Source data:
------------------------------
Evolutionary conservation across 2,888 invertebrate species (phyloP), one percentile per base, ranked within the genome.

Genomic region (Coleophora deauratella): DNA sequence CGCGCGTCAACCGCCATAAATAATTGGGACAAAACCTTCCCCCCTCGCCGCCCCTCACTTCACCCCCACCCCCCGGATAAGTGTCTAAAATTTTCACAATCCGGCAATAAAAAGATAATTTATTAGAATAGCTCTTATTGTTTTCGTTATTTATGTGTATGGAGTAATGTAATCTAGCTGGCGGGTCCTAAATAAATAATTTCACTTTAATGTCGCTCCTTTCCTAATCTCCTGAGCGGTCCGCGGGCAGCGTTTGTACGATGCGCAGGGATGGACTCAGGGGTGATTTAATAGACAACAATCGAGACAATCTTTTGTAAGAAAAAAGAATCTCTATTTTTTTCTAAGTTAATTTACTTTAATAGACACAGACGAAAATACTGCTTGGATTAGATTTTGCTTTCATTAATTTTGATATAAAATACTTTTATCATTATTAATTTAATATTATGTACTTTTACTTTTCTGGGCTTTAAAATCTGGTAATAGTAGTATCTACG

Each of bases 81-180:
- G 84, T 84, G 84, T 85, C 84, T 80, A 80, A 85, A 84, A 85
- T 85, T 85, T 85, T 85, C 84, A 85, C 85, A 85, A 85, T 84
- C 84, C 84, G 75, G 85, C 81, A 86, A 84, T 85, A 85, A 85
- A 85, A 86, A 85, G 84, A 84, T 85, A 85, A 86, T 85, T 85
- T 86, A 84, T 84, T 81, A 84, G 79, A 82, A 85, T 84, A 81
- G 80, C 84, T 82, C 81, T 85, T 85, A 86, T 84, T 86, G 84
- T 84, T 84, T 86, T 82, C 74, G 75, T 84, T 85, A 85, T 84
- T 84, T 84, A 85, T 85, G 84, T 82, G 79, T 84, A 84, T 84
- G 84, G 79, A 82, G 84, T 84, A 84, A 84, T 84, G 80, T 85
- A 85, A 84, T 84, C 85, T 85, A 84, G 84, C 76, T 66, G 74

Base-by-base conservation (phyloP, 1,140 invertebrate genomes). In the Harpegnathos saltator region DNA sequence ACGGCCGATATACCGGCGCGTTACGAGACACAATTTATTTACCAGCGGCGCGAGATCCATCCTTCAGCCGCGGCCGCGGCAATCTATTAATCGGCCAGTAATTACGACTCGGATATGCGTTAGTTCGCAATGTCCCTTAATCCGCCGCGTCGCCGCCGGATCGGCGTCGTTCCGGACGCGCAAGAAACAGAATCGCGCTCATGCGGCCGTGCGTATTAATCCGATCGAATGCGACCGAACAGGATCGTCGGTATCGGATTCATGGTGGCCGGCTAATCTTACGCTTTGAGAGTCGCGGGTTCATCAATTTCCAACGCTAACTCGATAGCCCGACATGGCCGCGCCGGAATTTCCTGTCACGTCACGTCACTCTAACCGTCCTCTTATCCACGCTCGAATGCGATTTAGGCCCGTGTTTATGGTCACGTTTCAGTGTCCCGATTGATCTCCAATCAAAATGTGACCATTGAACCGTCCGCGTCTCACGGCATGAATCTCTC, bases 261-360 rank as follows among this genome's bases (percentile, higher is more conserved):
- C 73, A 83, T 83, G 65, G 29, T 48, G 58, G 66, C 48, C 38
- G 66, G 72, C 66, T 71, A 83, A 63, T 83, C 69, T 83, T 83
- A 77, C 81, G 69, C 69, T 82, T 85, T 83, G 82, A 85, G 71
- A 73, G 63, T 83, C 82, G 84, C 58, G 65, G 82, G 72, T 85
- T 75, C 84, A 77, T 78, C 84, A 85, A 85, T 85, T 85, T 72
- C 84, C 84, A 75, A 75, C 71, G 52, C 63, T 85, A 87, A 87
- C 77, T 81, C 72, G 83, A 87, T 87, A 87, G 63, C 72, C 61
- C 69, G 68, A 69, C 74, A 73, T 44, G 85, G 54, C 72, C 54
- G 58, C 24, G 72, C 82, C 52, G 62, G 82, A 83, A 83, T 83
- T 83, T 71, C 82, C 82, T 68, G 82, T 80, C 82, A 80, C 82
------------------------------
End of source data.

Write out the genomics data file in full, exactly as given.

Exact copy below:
Evolutionary conservation across 2,888 invertebrate species (phyloP), one percentile per base, ranked within the genome.

Genomic region (Coleophora deauratella): DNA sequence CGCGCGTCAACCGCCATAAATAATTGGGACAAAACCTTCCCCCCTCGCCGCCCCTCACTTCACCCCCACCCCCCGGATAAGTGTCTAAAATTTTCACAATCCGGCAATAAAAAGATAATTTATTAGAATAGCTCTTATTGTTTTCGTTATTTATGTGTATGGAGTAATGTAATCTAGCTGGCGGGTCCTAAATAAATAATTTCACTTTAATGTCGCTCCTTTCCTAATCTCCTGAGCGGTCCGCGGGCAGCGTTTGTACGATGCGCAGGGATGGACTCAGGGGTGATTTAATAGACAACAATCGAGACAATCTTTTGTAAGAAAAAAGAATCTCTATTTTTTTCTAAGTTAATTTACTTTAATAGACACAGACGAAAATACTGCTTGGATTAGATTTTGCTTTCATTAATTTTGATATAAAATACTTTTATCATTATTAATTTAATATTATGTACTTTTACTTTTCTGGGCTTTAAAATCTGGTAATAGTAGTATCTACG

Each of bases 81-180:
- G 84, T 84, G 84, T 85, C 84, T 80, A 80, A 85, A 84, A 85
- T 85, T 85, T 85, T 85, C 84, A 85, C 85, A 85, A 85, T 84
- C 84, C 84, G 75, G 85, C 81, A 86, A 84, T 85, A 85, A 85
- A 85, A 86, A 85, G 84, A 84, T 85, A 85, A 86, T 85, T 85
- T 86, A 84, T 84, T 81, A 84, G 79, A 82, A 85, T 84, A 81
- G 80, C 84, T 82, C 81, T 85, T 85, A 86, T 84, T 86, G 84
- T 84, T 84, T 86, T 82, C 74, G 75, T 84, T 85, A 85, T 84
- T 84, T 84, A 85, T 85, G 84, T 82, G 79, T 84, A 84, T 84
- G 84, G 79, A 82, G 84, T 84, A 84, A 84, T 84, G 80, T 85
- A 85, A 84, T 84, C 85, T 85, A 84, G 84, C 76, T 66, G 74

Base-by-base conservation (phyloP, 1,140 invertebrate genomes). In the Harpegnathos saltator region DNA sequence ACGGCCGATATACCGGCGCGTTACGAGACACAATTTATTTACCAGCGGCGCGAGATCCATCCTTCAGCCGCGGCCGCGGCAATCTATTAATCGGCCAGTAATTACGACTCGGATATGCGTTAGTTCGCAATGTCCCTTAATCCGCCGCGTCGCCGCCGGATCGGCGTCGTTCCGGACGCGCAAGAAACAGAATCGCGCTCATGCGGCCGTGCGTATTAATCCGATCGAATGCGACCGAACAGGATCGTCGGTATCGGATTCATGGTGGCCGGCTAATCTTACGCTTTGAGAGTCGCGGGTTCATCAATTTCCAACGCTAACTCGATAGCCCGACATGGCCGCGCCGGAATTTCCTGTCACGTCACGTCACTCTAACCGTCCTCTTATCCACGCTCGAATGCGATTTAGGCCCGTGTTTATGGTCACGTTTCAGTGTCCCGATTGATCTCCAATCAAAATGTGACCATTGAACCGTCCGCGTCTCACGGCATGAATCTCTC, bases 261-360 rank as follows among this genome's bases (percentile, higher is more conserved):
- C 73, A 83, T 83, G 65, G 29, T 48, G 58, G 66, C 48, C 38
- G 66, G 72, C 66, T 71, A 83, A 63, T 83, C 69, T 83, T 83
- A 77, C 81, G 69, C 69, T 82, T 85, T 83, G 82, A 85, G 71
- A 73, G 63, T 83, C 82, G 84, C 58, G 65, G 82, G 72, T 85
- T 75, C 84, A 77, T 78, C 84, A 85, A 85, T 85, T 85, T 72
- C 84, C 84, A 75, A 75, C 71, G 52, C 63, T 85, A 87, A 87
- C 77, T 81, C 72, G 83, A 87, T 87, A 87, G 63, C 72, C 61
- C 69, G 68, A 69, C 74, A 73, T 44, G 85, G 54, C 72, C 54
- G 58, C 24, G 72, C 82, C 52, G 62, G 82, A 83, A 83, T 83
- T 83, T 71, C 82, C 82, T 68, G 82, T 80, C 82, A 80, C 82